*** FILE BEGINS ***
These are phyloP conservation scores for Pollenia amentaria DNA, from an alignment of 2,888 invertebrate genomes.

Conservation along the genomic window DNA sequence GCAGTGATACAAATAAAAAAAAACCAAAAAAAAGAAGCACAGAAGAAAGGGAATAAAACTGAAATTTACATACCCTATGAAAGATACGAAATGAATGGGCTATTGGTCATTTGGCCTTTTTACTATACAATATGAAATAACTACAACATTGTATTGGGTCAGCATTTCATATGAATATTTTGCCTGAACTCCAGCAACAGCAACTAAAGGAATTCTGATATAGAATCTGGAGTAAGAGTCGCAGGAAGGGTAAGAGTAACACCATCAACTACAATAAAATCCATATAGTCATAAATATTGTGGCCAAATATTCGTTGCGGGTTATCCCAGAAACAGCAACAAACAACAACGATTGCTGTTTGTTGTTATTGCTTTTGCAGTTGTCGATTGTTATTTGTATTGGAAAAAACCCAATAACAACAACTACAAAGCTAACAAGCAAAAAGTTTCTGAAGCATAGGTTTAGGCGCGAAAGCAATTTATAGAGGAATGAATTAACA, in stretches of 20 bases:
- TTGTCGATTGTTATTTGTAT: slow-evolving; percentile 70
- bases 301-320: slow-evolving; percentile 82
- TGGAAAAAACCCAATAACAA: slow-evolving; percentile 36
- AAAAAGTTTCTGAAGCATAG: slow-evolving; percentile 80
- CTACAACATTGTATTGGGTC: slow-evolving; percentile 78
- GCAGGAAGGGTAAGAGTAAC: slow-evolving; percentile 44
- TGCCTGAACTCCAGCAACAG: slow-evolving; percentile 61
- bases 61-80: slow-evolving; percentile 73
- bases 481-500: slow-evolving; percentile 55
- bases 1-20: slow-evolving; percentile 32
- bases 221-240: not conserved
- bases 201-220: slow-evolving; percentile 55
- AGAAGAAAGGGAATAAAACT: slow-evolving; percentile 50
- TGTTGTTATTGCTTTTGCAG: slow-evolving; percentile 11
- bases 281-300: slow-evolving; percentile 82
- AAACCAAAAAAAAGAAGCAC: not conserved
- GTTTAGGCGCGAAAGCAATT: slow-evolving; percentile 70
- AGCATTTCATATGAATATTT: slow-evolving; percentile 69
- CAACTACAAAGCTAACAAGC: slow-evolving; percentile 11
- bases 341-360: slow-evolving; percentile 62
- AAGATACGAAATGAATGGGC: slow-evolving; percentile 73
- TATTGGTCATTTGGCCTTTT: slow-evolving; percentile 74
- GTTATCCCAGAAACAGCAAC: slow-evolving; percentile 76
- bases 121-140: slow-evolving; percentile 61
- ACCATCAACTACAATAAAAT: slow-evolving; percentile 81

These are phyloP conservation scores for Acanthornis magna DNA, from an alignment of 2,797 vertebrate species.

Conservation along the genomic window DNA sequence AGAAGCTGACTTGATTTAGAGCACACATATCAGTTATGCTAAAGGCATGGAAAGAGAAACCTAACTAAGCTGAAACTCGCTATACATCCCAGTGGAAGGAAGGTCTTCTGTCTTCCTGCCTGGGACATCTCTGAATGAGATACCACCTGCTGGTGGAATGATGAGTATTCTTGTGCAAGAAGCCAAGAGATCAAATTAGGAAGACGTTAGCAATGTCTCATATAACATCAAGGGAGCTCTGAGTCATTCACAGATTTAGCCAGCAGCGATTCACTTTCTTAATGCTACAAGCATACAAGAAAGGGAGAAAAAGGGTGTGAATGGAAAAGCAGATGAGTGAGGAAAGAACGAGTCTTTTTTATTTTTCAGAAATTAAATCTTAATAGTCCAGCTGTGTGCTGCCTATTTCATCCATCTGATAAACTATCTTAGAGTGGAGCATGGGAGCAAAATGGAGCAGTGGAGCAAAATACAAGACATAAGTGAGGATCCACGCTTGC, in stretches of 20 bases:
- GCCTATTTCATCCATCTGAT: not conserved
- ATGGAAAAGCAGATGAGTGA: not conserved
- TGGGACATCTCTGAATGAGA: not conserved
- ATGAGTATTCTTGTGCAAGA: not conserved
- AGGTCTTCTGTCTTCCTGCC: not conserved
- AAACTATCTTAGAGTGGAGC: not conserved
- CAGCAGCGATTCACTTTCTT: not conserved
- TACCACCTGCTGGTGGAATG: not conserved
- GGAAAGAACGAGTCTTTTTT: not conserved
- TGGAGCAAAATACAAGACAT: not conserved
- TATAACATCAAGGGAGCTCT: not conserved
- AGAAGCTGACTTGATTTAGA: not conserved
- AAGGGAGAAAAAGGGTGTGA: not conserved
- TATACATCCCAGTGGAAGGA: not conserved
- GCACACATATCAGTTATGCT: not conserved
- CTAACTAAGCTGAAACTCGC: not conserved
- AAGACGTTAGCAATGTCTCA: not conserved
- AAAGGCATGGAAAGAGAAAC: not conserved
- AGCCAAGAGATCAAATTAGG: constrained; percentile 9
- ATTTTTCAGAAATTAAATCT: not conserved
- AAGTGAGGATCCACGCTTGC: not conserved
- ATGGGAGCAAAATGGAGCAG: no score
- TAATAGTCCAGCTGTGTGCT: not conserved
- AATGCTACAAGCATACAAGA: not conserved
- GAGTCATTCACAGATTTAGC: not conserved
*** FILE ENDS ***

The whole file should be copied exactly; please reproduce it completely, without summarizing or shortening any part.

These are phyloP conservation scores for Pollenia amentaria DNA, from an alignment of 2,888 invertebrate genomes.

Conservation along the genomic window DNA sequence GCAGTGATACAAATAAAAAAAAACCAAAAAAAAGAAGCACAGAAGAAAGGGAATAAAACTGAAATTTACATACCCTATGAAAGATACGAAATGAATGGGCTATTGGTCATTTGGCCTTTTTACTATACAATATGAAATAACTACAACATTGTATTGGGTCAGCATTTCATATGAATATTTTGCCTGAACTCCAGCAACAGCAACTAAAGGAATTCTGATATAGAATCTGGAGTAAGAGTCGCAGGAAGGGTAAGAGTAACACCATCAACTACAATAAAATCCATATAGTCATAAATATTGTGGCCAAATATTCGTTGCGGGTTATCCCAGAAACAGCAACAAACAACAACGATTGCTGTTTGTTGTTATTGCTTTTGCAGTTGTCGATTGTTATTTGTATTGGAAAAAACCCAATAACAACAACTACAAAGCTAACAAGCAAAAAGTTTCTGAAGCATAGGTTTAGGCGCGAAAGCAATTTATAGAGGAATGAATTAACA, in stretches of 20 bases:
- TTGTCGATTGTTATTTGTAT: slow-evolving; percentile 70
- bases 301-320: slow-evolving; percentile 82
- TGGAAAAAACCCAATAACAA: slow-evolving; percentile 36
- AAAAAGTTTCTGAAGCATAG: slow-evolving; percentile 80
- CTACAACATTGTATTGGGTC: slow-evolving; percentile 78
- GCAGGAAGGGTAAGAGTAAC: slow-evolving; percentile 44
- TGCCTGAACTCCAGCAACAG: slow-evolving; percentile 61
- bases 61-80: slow-evolving; percentile 73
- bases 481-500: slow-evolving; percentile 55
- bases 1-20: slow-evolving; percentile 32
- bases 221-240: not conserved
- bases 201-220: slow-evolving; percentile 55
- AGAAGAAAGGGAATAAAACT: slow-evolving; percentile 50
- TGTTGTTATTGCTTTTGCAG: slow-evolving; percentile 11
- bases 281-300: slow-evolving; percentile 82
- AAACCAAAAAAAAGAAGCAC: not conserved
- GTTTAGGCGCGAAAGCAATT: slow-evolving; percentile 70
- AGCATTTCATATGAATATTT: slow-evolving; percentile 69
- CAACTACAAAGCTAACAAGC: slow-evolving; percentile 11
- bases 341-360: slow-evolving; percentile 62
- AAGATACGAAATGAATGGGC: slow-evolving; percentile 73
- TATTGGTCATTTGGCCTTTT: slow-evolving; percentile 74
- GTTATCCCAGAAACAGCAAC: slow-evolving; percentile 76
- bases 121-140: slow-evolving; percentile 61
- ACCATCAACTACAATAAAAT: slow-evolving; percentile 81

These are phyloP conservation scores for Acanthornis magna DNA, from an alignment of 2,797 vertebrate species.

Conservation along the genomic window DNA sequence AGAAGCTGACTTGATTTAGAGCACACATATCAGTTATGCTAAAGGCATGGAAAGAGAAACCTAACTAAGCTGAAACTCGCTATACATCCCAGTGGAAGGAAGGTCTTCTGTCTTCCTGCCTGGGACATCTCTGAATGAGATACCACCTGCTGGTGGAATGATGAGTATTCTTGTGCAAGAAGCCAAGAGATCAAATTAGGAAGACGTTAGCAATGTCTCATATAACATCAAGGGAGCTCTGAGTCATTCACAGATTTAGCCAGCAGCGATTCACTTTCTTAATGCTACAAGCATACAAGAAAGGGAGAAAAAGGGTGTGAATGGAAAAGCAGATGAGTGAGGAAAGAACGAGTCTTTTTTATTTTTCAGAAATTAAATCTTAATAGTCCAGCTGTGTGCTGCCTATTTCATCCATCTGATAAACTATCTTAGAGTGGAGCATGGGAGCAAAATGGAGCAGTGGAGCAAAATACAAGACATAAGTGAGGATCCACGCTTGC, in stretches of 20 bases:
- GCCTATTTCATCCATCTGAT: not conserved
- ATGGAAAAGCAGATGAGTGA: not conserved
- TGGGACATCTCTGAATGAGA: not conserved
- ATGAGTATTCTTGTGCAAGA: not conserved
- AGGTCTTCTGTCTTCCTGCC: not conserved
- AAACTATCTTAGAGTGGAGC: not conserved
- CAGCAGCGATTCACTTTCTT: not conserved
- TACCACCTGCTGGTGGAATG: not conserved
- GGAAAGAACGAGTCTTTTTT: not conserved
- TGGAGCAAAATACAAGACAT: not conserved
- TATAACATCAAGGGAGCTCT: not conserved
- AGAAGCTGACTTGATTTAGA: not conserved
- AAGGGAGAAAAAGGGTGTGA: not conserved
- TATACATCCCAGTGGAAGGA: not conserved
- GCACACATATCAGTTATGCT: not conserved
- CTAACTAAGCTGAAACTCGC: not conserved
- AAGACGTTAGCAATGTCTCA: not conserved
- AAAGGCATGGAAAGAGAAAC: not conserved
- AGCCAAGAGATCAAATTAGG: constrained; percentile 9
- ATTTTTCAGAAATTAAATCT: not conserved
- AAGTGAGGATCCACGCTTGC: not conserved
- ATGGGAGCAAAATGGAGCAG: no score
- TAATAGTCCAGCTGTGTGCT: not conserved
- AATGCTACAAGCATACAAGA: not conserved
- GAGTCATTCACAGATTTAGC: not conserved